Improving adoptability of farm forestry in the Philippine uplands: a linear programming model
Article Received: 17 November 2004 Accepted: 16 January 2006 Abstract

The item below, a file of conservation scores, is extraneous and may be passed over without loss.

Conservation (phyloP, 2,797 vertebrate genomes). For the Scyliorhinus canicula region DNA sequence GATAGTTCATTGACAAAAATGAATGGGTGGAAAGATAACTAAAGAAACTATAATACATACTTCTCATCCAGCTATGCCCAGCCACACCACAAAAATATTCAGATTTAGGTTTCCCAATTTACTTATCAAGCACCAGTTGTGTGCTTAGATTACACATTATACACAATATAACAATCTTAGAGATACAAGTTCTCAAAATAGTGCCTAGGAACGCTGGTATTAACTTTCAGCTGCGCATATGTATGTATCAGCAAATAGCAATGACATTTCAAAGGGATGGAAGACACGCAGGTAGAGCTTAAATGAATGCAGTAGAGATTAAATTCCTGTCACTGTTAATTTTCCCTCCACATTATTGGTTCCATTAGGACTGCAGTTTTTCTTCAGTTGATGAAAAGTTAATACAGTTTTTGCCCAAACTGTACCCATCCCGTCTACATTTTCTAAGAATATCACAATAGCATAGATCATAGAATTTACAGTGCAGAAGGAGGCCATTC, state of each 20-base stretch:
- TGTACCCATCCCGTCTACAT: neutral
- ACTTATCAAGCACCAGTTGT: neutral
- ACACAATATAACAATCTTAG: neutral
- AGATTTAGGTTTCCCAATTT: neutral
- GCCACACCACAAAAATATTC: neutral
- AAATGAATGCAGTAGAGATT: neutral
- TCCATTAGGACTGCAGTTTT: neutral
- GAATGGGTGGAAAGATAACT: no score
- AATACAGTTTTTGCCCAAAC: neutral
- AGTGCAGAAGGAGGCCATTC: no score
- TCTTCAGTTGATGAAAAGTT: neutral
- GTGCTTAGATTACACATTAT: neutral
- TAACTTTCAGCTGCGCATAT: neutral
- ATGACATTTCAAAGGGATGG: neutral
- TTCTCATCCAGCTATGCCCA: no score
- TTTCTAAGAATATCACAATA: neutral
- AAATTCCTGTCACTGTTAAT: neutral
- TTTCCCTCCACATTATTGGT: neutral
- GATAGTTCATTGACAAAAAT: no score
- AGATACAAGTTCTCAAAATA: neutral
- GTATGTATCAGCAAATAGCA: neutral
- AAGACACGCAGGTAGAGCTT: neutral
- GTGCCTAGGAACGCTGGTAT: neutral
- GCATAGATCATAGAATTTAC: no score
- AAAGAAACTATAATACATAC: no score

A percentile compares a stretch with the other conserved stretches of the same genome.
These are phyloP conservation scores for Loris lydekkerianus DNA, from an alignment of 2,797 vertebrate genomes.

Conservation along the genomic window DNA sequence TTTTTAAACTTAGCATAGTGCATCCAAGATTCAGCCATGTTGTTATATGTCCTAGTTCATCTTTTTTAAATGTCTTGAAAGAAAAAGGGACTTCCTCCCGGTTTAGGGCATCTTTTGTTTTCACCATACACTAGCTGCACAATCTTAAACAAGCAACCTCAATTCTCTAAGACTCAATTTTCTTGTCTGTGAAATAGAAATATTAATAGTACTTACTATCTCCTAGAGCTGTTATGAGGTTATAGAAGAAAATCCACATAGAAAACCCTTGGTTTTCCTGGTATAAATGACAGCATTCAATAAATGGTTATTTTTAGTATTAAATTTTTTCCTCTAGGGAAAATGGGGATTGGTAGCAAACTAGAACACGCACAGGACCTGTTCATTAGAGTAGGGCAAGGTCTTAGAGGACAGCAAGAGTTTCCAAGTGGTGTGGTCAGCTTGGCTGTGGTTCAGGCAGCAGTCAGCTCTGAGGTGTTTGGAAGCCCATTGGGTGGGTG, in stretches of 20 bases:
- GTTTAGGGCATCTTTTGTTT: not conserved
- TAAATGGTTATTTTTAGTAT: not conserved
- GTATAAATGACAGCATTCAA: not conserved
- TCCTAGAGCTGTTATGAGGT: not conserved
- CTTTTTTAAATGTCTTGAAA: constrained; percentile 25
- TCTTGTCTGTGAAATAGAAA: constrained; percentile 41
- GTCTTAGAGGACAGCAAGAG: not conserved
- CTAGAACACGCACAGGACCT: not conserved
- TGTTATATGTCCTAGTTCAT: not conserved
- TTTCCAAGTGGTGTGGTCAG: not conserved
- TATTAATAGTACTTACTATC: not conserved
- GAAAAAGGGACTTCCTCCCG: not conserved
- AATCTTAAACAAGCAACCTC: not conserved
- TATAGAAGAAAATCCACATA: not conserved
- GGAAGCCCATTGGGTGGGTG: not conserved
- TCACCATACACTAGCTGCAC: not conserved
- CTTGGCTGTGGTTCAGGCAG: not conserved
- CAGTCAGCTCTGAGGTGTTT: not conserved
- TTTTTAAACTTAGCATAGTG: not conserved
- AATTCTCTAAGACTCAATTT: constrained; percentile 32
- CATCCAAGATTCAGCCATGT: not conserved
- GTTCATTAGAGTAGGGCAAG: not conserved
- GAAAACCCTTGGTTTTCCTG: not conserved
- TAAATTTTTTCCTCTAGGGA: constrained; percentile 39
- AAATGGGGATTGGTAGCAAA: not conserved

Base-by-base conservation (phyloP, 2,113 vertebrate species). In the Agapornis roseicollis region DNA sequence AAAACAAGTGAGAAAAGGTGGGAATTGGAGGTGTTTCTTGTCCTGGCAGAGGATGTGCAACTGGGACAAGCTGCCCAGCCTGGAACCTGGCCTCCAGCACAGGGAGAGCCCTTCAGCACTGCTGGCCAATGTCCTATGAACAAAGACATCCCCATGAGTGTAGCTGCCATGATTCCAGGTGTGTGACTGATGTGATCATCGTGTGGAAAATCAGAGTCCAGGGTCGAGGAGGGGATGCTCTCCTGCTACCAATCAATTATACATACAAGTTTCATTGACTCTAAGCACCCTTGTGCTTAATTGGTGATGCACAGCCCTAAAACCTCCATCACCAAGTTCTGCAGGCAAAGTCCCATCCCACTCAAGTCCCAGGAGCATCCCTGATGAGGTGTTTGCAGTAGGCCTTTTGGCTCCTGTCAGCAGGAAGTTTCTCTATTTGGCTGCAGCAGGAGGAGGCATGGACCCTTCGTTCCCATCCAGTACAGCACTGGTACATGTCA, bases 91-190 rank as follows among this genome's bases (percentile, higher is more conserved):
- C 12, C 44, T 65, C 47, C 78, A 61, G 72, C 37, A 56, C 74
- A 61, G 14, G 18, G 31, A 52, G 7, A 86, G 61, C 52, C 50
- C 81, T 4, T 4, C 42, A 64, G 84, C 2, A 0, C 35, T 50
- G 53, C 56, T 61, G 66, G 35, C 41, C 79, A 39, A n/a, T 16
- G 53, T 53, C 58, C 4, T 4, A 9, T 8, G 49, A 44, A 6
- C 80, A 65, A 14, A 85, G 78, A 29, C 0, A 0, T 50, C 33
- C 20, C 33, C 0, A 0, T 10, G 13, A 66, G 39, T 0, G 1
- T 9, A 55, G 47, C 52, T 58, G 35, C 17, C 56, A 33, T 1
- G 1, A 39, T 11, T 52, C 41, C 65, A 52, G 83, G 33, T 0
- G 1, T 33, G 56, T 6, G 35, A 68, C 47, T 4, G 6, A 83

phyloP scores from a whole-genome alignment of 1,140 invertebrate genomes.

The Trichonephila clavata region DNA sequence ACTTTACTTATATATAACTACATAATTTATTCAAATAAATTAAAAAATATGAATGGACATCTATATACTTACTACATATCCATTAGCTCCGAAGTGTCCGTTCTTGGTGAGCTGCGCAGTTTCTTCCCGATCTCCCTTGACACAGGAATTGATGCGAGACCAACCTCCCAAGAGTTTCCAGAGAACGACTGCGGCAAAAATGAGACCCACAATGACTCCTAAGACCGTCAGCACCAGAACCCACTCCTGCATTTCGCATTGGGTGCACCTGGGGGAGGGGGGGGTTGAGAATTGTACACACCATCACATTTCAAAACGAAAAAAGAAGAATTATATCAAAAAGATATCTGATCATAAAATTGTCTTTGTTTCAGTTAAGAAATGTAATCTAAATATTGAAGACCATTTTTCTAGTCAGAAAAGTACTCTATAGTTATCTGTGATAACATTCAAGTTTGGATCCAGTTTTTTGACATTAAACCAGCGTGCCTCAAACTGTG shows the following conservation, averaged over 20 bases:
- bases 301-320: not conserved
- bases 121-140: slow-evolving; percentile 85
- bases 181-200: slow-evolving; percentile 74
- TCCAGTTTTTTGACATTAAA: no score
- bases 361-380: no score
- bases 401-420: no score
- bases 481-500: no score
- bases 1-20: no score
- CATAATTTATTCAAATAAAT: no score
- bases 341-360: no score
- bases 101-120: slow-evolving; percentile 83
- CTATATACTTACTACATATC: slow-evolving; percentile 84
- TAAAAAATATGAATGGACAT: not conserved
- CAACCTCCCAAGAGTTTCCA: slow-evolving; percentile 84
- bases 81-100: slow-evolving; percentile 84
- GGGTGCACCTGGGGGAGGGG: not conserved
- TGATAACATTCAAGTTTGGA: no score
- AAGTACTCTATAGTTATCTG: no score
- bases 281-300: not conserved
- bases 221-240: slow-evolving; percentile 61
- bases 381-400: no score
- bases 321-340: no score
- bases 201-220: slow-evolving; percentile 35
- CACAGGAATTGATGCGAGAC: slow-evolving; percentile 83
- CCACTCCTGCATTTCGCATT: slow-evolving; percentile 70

In the Philippines, smallholder farmers have become major timber producers. But the systems of timber production practiced have several limitations. In intercropping systems, the practice of severe branch and/or root pruning reduces tree-crop competition and increases annual crop yields, but is detrimental to tree growth and incompatible with commercial timber production. In even-aged woodlots, lack of regular income and poor tree growth, resulting from farmers’ reluctance to thin their plantations, are major constraints to adoption and profitable tree farming. In the municipality of Claveria, Misamis Oriental, the recent practice of planting trees on widely spaced (6–8 m) contour grass strips established for soil conservation suggests ways to improve the adoptability (i.e., profitability, feasibility and acceptability) of timber-based agroforestry systems. Assuming that financial benefits are the main objective of timber tree farmers, we develop a simple linear programming (LP) model for the optimal allocation of land to monocropping and tree intercropping that maximizes the net present value of an infinite number of rotations and satisfies farmers’ resource constraints and regular income requirements. The application of the LP model to an average farmer in Claveria showed that cumulative additions of widely spaced tree hedgerows provides higher returns to land, and reduce the risk of agroforestry adoption by spreading over the years labour and capital investment costs and the economic benefits accruing to farmers from trees. Therefore, incremental planting of widely spaced tree hedgerows can make farm forestry more adoptable and thus benefit a larger number of resource-constrained farmers in their evolution towards more diverse and productive agroforestry systems.
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